While Scruggs was a prominent Civil Rights leaders for Franklin and Western North Carolina before reaching the age of 18, his influence was tragically cut short after being killed in a car accident when the car he was driving collided with another car that was driven by his very own brother on Christmas Eve, 1965.

Newspaper reports published across the state after his death credited Scruggs with being the reason desegregation was as smooth as it was in Macon County, which was further evident by his funeral, which included four white pallbearers and two Black ones.

After Scruggs, another prominent African American blazing new paths in Macon County was Eddie Ray, “A Pioneer Music Man.”

Eddie Ray was the grandson of Nan and Matt Ray, former slaves who after the Civil War were able to donate the land on which Ray’s Chapel AME Zion Church was built in Franklin. Nan moved to Franklin as a young girl shortly after the Civil War ended for better education, which is where she met he husband Matt. Eddie Ray, who is now in his 90s and lives in Gastonia, made his mark in the recording industry.

Ray’s career as vice president of Capitol-Tower Records in Hollywood, Calif., reportedly the first African-American to hold such a position, is detailed in a book, “Against All Odds: The Remarkable Life Story of Eddie Ray, A Pioneer Music Man.” Because of his roots in Macon County, Eddie’s book is available at the Macon County Historical Museum. Eddie worked in the recording industry with such greats Fats Domino, Ricky Nelson, Slim Whitman, and many more, especially during his time with Imperial Records.

Ray’s book recalls his childhood in Franklin, ‘The rectangular brown box with the big black knobs sat on the floor in the corner of our living room,” begins Chapter 12. “I don’t remember a time we didn’t have a radio. I do remember when we got indoor plumbing, I was around eleven years old. But the big Zenith radio was always there. We may have been among the first Black families in our community to get one – either actually, running water or a radio. Little did I know as a young boy how important the latter would be in shaping my life. However, I didn’t have to think about the future much as a youngster. I was blessed to be born into a close knit two-parent home in a small, picturesque town situated on the foothills of the Great Smoky Mountains. Franklin, North Carolina was a resort community, where rich white families would come to their vacation homes in the winter ski, or the summer to fish in the crystal-clear mountain lakes and to enjoy the cool summer nights.”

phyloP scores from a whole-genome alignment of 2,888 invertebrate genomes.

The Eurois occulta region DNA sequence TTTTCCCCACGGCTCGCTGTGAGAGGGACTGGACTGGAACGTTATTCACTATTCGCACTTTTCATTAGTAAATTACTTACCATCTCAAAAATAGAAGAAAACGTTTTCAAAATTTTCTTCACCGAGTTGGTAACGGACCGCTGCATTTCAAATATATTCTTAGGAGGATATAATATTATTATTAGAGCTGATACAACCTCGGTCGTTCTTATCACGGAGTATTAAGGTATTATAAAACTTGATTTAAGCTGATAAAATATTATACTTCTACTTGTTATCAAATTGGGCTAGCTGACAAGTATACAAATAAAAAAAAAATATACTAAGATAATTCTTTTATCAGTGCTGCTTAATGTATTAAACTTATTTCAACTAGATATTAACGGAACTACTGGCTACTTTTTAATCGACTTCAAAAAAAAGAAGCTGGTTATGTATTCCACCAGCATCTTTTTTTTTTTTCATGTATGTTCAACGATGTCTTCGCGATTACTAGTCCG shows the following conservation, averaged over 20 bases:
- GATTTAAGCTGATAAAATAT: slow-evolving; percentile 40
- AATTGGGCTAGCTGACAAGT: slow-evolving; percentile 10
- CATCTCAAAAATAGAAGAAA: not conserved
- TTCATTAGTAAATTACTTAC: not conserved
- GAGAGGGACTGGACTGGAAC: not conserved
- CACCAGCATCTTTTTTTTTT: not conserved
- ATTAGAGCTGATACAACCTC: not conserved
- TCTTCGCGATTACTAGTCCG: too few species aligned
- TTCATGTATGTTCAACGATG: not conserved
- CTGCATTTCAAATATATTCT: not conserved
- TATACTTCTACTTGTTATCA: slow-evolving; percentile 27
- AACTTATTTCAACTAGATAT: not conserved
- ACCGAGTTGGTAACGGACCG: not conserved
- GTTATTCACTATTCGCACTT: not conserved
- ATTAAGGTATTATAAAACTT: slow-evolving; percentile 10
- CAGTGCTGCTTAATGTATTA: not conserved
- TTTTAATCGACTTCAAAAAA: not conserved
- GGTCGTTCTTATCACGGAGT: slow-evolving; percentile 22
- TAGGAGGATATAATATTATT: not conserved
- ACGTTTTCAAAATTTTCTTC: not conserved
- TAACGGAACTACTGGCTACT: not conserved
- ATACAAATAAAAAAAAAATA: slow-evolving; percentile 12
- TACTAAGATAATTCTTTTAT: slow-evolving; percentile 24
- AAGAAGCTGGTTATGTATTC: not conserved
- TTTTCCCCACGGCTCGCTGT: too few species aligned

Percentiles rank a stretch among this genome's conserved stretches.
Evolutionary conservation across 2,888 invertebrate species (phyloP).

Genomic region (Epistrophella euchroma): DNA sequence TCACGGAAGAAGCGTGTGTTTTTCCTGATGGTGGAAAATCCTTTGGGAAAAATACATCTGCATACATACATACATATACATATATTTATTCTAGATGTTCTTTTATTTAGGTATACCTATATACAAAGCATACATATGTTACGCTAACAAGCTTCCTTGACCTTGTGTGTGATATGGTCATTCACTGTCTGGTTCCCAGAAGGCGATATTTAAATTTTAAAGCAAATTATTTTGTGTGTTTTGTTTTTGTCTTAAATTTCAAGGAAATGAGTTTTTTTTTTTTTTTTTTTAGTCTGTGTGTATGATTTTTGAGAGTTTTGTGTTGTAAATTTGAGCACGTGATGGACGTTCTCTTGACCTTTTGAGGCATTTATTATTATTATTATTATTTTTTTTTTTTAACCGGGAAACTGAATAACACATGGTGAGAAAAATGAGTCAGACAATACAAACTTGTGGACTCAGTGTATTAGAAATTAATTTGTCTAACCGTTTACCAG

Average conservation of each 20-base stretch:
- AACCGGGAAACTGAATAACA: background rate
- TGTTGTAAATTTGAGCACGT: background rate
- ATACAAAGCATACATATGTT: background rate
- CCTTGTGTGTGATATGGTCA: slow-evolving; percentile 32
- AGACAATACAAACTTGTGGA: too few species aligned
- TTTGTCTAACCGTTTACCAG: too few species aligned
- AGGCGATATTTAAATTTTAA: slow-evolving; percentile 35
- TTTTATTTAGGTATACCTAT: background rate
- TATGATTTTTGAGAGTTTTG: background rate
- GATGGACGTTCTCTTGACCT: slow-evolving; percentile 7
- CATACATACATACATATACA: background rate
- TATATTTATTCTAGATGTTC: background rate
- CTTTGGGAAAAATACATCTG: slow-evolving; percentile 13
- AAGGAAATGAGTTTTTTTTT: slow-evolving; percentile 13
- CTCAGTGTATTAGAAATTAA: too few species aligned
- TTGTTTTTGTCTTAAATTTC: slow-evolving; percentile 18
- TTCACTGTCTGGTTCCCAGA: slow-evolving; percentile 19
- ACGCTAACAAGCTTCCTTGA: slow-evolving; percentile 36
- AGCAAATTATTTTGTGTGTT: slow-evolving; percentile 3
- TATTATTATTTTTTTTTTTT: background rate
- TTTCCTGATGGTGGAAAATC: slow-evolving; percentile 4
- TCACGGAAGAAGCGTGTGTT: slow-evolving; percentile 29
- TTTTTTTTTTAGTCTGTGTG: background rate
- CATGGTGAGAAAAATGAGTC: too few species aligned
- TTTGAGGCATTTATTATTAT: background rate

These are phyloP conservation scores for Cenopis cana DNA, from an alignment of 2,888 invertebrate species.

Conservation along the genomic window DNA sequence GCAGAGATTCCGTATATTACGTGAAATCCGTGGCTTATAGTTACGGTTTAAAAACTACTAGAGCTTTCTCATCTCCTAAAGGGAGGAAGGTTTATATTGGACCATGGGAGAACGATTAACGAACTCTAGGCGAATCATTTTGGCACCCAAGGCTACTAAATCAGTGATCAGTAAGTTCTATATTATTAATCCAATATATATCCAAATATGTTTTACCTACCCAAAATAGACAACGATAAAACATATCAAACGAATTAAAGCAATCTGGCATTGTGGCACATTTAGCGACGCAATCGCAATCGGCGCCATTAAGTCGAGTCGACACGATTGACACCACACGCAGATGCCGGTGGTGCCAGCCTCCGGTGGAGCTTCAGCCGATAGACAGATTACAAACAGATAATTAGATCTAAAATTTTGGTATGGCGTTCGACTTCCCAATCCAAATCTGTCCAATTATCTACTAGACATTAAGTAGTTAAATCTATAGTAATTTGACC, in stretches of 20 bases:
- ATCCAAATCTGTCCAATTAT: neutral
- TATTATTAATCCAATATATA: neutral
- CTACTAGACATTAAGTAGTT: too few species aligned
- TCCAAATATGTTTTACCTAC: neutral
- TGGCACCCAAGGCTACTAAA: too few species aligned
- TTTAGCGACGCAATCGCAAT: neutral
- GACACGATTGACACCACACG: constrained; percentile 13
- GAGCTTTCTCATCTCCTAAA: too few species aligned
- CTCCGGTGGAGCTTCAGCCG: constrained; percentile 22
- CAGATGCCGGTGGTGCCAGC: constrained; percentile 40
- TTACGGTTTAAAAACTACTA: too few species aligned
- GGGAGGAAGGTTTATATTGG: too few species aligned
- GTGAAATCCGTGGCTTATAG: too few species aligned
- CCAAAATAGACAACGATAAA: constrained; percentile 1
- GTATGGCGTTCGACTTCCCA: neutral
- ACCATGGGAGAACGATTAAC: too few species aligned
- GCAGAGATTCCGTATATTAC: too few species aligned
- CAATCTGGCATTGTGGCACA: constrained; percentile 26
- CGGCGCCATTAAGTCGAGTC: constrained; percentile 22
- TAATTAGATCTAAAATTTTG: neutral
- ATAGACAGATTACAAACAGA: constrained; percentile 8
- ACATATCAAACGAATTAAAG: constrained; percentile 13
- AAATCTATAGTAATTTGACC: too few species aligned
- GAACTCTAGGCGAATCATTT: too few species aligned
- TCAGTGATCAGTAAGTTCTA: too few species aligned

Ray goes on to describe growing up in Franklin during the Civil Rights era and being sheltered from the trouble most experienced. “Our home was a safe haven – an oasis from the most despicable racist practices you could ever imagine that permeated our picturesque southern town. NO, I didn’t witness any lynchings, cross burnings, bricks thrown through windows, but I was born into the Jim Crow era of separate eating places, separate drinking fountains, separate toilets, black and white textbook for schools – separate and substandard everything.”

While Ray’s father, Andrew Ray, was a prominent, successful business man and a leader in the Black Community, he never ran for public office. Macon County’s didn’t see their first, and only to date, black elected official until 2002 when Jay Shepherd was elected to the Macon County Board of Commissioners.

Shepherd, a Democrat served as commissioner from 2002-2006, losing his re-election bid during the primary election of 2006 to challengers Bob Simpson and Ronnie Beale. Beale, who went on to win the general election, beat Shepherd in the primary with 1352 votes to Shepherd’s 1,116.

One of the most significant accomplishments of Shepherd’s tenure on the board included the groundbreaking for the Macon Campus of Southwestern Community College in August 2005.